- With Puerto Rico under a restrictive lockdown to slow the spread of COVID-19, the island’s utility has seen its reserve margin grow and outages fall and is “operating better than ever,” according to CEO José Ortiz.
- And crashing oil prices mean Puerto Rico Electric Power Authority (PREPA) customers will also likely see electricity rates decline significantly this summer.
- Breathing room for the embattled utility comes as the Puerto Rico Energy Bureau (PREB) enters the final stage of review for a controversial Integrated Resource Plan (IRP) that critics say would continue the island’s reliance on fossil fuels and place insufficient focus on the growth of distributed resources.
Puerto Rico continues to chart a new course, working to strengthen its electric system and comply with a 100% renewables mandate by 2050. While the spread of the novel coronavirus has complicated matters, it has also made some things easier.
“It’s amazing to say, but probably we are operating better than ever,” Ortiz said last week in a webinar hosted by New Energy Events. “We are comfortable at this point.”
On a typical day, PREPA averages 3,500 outages but Ortiz said the lockdown has lowered that to about 400.
The island currently has about 2,700 MW of generation available, with demand peaking around 2,200 MW. And repaired generation coming online this summer could push the reserve margin to 1,000 MW. A request for proposals for emergency generation yielded more than a dozen responses, Ortiz said, but it is not clear those resources will be necessary due to lower demand.
Peak demand is currently 9-10% lower than average due to the COVID-19 shutdown, and fuel prices have declined about 50%, Ortiz said.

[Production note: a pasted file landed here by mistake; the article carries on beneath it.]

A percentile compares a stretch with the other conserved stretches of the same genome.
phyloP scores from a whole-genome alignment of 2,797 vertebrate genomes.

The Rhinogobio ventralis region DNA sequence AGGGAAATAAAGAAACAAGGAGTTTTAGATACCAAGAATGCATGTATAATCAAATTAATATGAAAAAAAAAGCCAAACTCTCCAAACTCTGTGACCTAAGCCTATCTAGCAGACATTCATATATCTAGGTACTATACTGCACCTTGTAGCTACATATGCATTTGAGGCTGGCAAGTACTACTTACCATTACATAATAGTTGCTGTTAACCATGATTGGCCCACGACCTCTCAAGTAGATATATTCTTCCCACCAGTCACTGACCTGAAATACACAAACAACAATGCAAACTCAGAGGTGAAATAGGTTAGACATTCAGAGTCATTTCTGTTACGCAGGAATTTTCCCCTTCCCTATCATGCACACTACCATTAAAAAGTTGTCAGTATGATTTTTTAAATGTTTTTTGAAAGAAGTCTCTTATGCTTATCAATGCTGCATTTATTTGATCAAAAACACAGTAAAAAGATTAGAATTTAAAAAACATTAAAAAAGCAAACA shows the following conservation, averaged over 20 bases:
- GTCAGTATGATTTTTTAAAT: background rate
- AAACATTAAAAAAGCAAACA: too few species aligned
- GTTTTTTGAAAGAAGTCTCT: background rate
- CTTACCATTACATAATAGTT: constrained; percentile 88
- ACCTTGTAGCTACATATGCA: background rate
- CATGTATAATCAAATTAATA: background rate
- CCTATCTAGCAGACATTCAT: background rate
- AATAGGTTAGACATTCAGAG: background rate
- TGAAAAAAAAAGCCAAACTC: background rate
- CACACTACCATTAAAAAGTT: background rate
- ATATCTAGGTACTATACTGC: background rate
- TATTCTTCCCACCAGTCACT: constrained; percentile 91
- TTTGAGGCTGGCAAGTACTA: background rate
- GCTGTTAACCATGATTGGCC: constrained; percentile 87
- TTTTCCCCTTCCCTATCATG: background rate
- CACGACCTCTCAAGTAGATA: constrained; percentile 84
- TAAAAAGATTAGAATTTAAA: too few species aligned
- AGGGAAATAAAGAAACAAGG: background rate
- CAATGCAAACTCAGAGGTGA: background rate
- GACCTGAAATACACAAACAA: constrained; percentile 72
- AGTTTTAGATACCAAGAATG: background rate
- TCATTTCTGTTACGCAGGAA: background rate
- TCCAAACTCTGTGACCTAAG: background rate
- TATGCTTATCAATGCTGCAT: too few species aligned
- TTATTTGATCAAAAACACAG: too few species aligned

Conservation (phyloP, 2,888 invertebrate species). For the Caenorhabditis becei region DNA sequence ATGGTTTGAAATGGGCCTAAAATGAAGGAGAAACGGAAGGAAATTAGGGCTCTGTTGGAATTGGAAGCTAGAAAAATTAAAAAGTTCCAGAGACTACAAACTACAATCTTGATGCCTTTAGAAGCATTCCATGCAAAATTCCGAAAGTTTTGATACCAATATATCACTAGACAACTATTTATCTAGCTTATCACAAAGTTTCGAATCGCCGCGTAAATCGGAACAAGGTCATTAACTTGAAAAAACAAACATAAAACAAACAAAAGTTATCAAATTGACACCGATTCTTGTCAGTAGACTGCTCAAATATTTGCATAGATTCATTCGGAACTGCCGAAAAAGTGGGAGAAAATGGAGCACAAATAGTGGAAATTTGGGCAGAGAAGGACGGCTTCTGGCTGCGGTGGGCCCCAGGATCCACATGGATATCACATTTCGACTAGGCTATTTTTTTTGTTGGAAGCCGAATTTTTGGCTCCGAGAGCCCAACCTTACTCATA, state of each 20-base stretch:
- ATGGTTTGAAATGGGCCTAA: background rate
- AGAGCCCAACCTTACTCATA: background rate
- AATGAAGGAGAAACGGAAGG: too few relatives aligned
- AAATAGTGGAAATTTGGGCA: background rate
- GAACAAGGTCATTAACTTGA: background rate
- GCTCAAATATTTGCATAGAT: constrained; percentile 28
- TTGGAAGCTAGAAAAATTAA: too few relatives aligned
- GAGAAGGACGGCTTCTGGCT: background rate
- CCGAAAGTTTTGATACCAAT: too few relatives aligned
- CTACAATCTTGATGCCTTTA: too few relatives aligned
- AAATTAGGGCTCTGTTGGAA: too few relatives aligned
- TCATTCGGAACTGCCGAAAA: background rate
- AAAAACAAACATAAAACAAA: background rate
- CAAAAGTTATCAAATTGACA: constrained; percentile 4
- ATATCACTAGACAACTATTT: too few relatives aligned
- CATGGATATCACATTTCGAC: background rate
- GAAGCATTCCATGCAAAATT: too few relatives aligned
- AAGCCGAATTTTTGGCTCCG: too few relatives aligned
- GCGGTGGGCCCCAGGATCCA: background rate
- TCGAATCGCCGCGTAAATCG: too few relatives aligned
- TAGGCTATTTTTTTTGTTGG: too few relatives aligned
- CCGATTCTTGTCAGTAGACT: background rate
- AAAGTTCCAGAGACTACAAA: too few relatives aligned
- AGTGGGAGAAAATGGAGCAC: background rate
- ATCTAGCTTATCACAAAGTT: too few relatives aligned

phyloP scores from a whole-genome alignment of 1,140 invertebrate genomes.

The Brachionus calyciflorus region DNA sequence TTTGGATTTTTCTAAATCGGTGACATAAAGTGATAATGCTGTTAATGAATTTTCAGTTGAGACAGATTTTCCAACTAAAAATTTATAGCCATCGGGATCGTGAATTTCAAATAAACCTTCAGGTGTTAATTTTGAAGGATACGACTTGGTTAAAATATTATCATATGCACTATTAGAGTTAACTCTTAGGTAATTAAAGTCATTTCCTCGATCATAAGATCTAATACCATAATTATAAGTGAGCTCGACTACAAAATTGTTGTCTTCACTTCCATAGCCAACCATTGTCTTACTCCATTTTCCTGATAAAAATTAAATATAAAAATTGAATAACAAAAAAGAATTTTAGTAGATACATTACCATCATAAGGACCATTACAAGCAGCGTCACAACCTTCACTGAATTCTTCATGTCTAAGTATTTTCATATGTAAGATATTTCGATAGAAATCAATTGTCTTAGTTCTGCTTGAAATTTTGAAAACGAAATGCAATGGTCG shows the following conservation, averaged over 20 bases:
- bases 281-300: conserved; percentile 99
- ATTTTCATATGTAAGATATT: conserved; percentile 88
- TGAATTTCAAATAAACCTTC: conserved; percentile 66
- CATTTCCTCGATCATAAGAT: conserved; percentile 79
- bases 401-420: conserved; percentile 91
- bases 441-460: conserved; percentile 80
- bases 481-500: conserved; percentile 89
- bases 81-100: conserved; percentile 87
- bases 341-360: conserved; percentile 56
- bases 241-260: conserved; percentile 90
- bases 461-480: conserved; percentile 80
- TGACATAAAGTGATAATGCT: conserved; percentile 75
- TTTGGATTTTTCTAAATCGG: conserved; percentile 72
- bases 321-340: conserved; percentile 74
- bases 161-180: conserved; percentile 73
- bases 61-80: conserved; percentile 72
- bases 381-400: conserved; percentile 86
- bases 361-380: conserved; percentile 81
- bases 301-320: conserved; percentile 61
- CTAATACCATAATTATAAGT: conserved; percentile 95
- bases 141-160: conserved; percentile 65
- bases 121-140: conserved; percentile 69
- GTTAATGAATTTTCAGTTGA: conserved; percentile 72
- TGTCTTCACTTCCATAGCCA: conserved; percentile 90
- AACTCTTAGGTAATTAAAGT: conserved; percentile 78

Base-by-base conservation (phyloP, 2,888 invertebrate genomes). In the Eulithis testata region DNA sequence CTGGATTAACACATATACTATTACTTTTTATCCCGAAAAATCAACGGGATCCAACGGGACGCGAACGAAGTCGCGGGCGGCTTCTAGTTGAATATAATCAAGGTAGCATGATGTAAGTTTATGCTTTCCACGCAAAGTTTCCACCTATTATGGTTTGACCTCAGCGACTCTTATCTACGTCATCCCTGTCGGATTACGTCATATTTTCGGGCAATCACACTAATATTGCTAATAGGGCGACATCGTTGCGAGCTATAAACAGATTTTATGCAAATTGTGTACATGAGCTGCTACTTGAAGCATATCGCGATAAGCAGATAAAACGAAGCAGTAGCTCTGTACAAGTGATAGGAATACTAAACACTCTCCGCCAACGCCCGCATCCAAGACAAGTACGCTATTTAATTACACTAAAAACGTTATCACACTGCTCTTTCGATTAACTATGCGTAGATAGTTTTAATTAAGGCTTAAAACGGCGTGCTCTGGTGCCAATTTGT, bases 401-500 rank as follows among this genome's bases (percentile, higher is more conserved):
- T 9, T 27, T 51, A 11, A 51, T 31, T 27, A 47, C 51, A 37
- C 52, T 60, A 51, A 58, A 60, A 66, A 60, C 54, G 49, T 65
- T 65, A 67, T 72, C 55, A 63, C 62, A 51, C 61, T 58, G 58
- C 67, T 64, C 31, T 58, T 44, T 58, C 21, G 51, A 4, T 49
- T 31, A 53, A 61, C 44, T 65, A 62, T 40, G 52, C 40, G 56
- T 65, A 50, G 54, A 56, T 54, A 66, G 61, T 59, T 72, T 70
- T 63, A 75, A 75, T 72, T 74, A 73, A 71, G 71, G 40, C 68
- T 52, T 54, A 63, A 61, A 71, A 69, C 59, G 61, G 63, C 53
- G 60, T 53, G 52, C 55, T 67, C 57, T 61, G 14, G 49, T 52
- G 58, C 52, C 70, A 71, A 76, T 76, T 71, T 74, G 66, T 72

PREPA recently received some reimbursement from the Federal Energy Management Agency related to Hurricane Maria, which destroyed the island’s electric grid in 2017. Private insurance payments have also helped bolster the utility’s financial position.
Revenues have declined for the utility, due to lower sales and a moratorium on service shutoffs for customers unable to pay. PREPA has about $440 million in the bank, said Ortiz — almost exactly the same as it had before the lockdown.
“Our cash position is OK,” Ortiz said. But he acknowledged, “this is not sustainable in the long-run.”
PREPA is bankrupt and the process to restructure the utility’s debt is on hold, Ortiz said, with a final decision delayed possibly until next year when the financial outlook is more clear. The utility’s financial plan for this year and next will need to be amended, he said. PREPA does not expect demand to return to normal until next year.
In addition, customers will likely see a decline in electricity costs, due to significant drops in oil prices. PREPA is billing about $0.216/kWh in April, said Ortiz, but that was based on February fuel costs. From June on, customers should see prices “way lower” than $0.20/kWh, he said.
‘Lots of arguments’ over PREPA’s long-term strategy
The long-term plan for Puerto Rico’s utility is still being determined. A final round of comments were due to PREB last week, to assess the utility’s IRP and the potential resource contribution of distributed solar, hydroelectric generation, and resources aggregated into Virtual Power Plants (VPP).